The online magazine
dedicated to the
discussion & revival
of British foodways.

NO.52
SPRING2017

An Appreciation of Belhaven beers.

Belhaven, located in Dunbar outside of Edinburgh, bills itself variously as “one of Scotland’s oldest breweries,” “one of Scotland’s oldest regional breweries” and “Scotland’s oldest surviving regional brewers.” Whatever the case, the firm dates from 1719 and has kept faith with its ancestry by brewing in a distinctive and appealing Scottish style. Belhaven produces some ten different beers, several unavailable in the United States and one, its Scottish Stout, perversely unavailable in the UK.

The beers are maltier than their cousins south of the border and some of them are colloquially called ‘heavy’ or ‘wee heavy’ within Scotland, but through some clever technique never cloy with sweetness like Newcastle Brown or Samuel Smith’s. They are rounded and robust beers that still send the drinker off with a crisp finish of hoppy fruit.

In cask in Scotland, these are some of the best beers on earth and the bottled variants also are about as good as bottles get. Its basic bottled beer at 5.2% alcohol, the Scottish Ale, is satisfying and fine until you have tried its stronger stablemates.

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Twisted Thistle IPA, “grown, mashed, fermented, twisted and conditioned in Scotland” manages more of the magic with a big malt bottom overridden by bittersweet tones in authentic IPA fashion. At 6.1% this is a demure and refreshing IPA by American standards but in no sense insipid.

Belhaven also makes an excellent stout in the distinctive nineteenth century Scots style. Unlike Guinness and other good stouts in the classic low alcohol Irish idiom, which can weigh in at under 4% alcohol, this is strong beer at 7%. You would not necessarily know it until your head started to spin, either from the buzz or simply from the flavor, because the stout is balanced enough to avoid any current of harsh alcohol. Unlike Guinness, it has pronounced bitter chocolate notes and a certain tang to finish. Unlike oatmeal stouts and abominations like Mackeson’s, it is not liquefied candy.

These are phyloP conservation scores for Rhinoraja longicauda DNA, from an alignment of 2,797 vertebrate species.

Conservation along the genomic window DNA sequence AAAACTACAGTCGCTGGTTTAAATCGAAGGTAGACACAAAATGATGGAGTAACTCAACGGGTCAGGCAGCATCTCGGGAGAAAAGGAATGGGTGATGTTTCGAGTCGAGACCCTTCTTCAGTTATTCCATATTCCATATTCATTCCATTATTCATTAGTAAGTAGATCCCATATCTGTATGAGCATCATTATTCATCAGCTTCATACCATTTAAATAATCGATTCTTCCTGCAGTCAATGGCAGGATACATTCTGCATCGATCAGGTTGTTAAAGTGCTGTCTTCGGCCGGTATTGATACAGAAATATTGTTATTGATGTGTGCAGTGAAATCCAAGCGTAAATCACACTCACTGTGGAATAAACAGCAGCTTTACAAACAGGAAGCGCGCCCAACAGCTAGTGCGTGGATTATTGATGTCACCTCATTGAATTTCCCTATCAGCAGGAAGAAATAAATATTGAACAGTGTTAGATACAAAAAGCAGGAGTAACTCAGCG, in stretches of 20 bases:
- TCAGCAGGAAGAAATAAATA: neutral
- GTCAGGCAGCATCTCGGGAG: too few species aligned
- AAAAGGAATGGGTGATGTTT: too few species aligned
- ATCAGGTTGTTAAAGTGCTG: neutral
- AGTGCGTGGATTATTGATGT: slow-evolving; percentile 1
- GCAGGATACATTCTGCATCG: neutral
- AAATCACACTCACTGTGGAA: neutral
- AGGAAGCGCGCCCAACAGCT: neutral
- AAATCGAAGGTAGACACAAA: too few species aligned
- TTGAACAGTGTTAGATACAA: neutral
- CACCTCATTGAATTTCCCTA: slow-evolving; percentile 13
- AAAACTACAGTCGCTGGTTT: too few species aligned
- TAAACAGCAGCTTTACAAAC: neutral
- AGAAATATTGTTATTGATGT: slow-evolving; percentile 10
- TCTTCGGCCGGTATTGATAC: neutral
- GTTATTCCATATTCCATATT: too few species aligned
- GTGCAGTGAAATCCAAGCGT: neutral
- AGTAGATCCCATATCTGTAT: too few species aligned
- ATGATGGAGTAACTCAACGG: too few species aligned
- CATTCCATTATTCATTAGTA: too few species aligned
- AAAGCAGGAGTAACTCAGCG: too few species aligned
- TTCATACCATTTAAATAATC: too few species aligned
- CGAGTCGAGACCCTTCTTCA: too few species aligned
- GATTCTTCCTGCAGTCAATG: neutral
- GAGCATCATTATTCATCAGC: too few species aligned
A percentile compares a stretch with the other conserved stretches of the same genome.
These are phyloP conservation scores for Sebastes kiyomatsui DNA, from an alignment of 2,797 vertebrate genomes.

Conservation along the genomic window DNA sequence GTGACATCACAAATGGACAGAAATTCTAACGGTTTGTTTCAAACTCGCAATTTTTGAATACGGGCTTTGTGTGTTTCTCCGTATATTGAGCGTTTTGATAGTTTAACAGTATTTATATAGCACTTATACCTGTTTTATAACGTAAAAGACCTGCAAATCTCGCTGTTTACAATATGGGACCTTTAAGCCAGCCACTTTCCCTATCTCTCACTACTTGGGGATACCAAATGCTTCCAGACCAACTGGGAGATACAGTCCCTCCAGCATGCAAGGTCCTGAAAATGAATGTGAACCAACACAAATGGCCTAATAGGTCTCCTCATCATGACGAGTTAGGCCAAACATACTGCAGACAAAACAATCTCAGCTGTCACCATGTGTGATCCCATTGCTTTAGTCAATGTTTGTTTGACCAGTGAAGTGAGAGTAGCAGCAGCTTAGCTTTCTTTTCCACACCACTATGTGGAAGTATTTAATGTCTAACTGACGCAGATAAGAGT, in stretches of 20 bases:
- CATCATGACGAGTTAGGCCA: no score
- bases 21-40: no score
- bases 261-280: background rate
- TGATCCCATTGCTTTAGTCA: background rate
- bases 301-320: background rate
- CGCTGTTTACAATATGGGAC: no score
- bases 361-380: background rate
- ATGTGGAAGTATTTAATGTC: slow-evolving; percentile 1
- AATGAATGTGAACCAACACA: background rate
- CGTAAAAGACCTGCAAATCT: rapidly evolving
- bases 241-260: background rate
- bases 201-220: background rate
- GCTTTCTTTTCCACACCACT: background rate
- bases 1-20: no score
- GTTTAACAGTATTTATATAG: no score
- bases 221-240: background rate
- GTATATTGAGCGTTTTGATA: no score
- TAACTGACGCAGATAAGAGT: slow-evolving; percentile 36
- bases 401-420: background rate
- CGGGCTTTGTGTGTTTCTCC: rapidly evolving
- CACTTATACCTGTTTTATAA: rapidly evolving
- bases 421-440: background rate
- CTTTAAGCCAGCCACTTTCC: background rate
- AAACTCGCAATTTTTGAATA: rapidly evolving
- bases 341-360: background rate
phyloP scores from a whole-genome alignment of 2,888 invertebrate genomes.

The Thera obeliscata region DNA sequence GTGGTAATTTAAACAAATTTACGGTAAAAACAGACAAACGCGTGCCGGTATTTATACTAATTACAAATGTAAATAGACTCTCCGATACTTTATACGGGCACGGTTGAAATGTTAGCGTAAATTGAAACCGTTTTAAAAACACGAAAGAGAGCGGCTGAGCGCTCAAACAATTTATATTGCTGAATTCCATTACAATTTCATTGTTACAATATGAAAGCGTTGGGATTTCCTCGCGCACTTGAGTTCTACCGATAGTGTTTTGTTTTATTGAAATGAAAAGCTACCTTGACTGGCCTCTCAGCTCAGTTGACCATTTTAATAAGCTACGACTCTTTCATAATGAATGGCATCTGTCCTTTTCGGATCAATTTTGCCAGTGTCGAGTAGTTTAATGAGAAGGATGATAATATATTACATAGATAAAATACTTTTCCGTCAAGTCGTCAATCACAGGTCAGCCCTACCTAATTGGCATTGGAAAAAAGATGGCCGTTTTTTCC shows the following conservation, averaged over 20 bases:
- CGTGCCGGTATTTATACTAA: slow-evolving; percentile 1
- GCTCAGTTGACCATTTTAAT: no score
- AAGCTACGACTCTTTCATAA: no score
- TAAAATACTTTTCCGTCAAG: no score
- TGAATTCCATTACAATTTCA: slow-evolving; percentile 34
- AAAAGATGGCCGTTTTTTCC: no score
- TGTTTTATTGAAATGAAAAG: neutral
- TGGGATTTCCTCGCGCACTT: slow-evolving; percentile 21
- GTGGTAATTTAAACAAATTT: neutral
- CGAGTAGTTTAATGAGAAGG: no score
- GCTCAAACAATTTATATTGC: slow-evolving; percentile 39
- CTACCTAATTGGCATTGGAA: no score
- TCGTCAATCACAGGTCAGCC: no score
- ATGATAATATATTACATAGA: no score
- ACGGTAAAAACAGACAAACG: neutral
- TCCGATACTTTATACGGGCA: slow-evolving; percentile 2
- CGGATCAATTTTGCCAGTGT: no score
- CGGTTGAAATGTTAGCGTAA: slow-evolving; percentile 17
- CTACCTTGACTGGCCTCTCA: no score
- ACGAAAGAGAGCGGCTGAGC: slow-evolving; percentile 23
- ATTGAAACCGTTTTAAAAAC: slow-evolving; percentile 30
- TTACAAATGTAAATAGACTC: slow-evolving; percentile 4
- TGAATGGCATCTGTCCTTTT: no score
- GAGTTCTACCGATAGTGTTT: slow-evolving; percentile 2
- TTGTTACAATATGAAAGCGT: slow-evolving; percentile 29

The star in this firmament, however, is the Wee Heavy, exemplar of the malty Scots style, keeper of the faith and not too knockout at 6.5%. To us, this beer is the flavor of Scotland, more even than single malt Scotch, haggis or lamb and barley. It has, as the label promises, the alchemical qualities “which characterised Scottish ales of the 19th century.”

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The Belhaven website is right: This “is a classic Scottish heavy but has a lightness of flavour and a great reddish colour in the glass.” (www.belhaven.co.uk) It also has a big nose, like the smell of baking bread. The beer is both bold and bright, has no taste of alcoholic heat, and no treacly base. You want to drink lots of it no matter the season. Heavy bitter is a beer to grab in bulk if you can find it, but beware: All heavies are not alike. The industrial brewer MacEwan for one makes a number of beers, including its Export, in the ‘heavy’ style that are sweet enough to pour over pancakes but far too sweet to drink unless you only recently have been weaned from a steady and exclusive stream of coca-cola or alcopops. Another guileless, one-dimensional and forgotten heavy bitter from the 1970s was not bitter at all, except about the Union. It featured an offshore oil derrick on its taps and labels with the SNP slogan “It’s Scotland’s Oil,” evidence that brewing and politics should not mix.

The four Belhaven beers are available, if only just, in the United States, and quite obviously worth a search. Stick with Belhaven, as they have stuck to their traditional guns, and keep a deserving brewer and its faithful beers alive.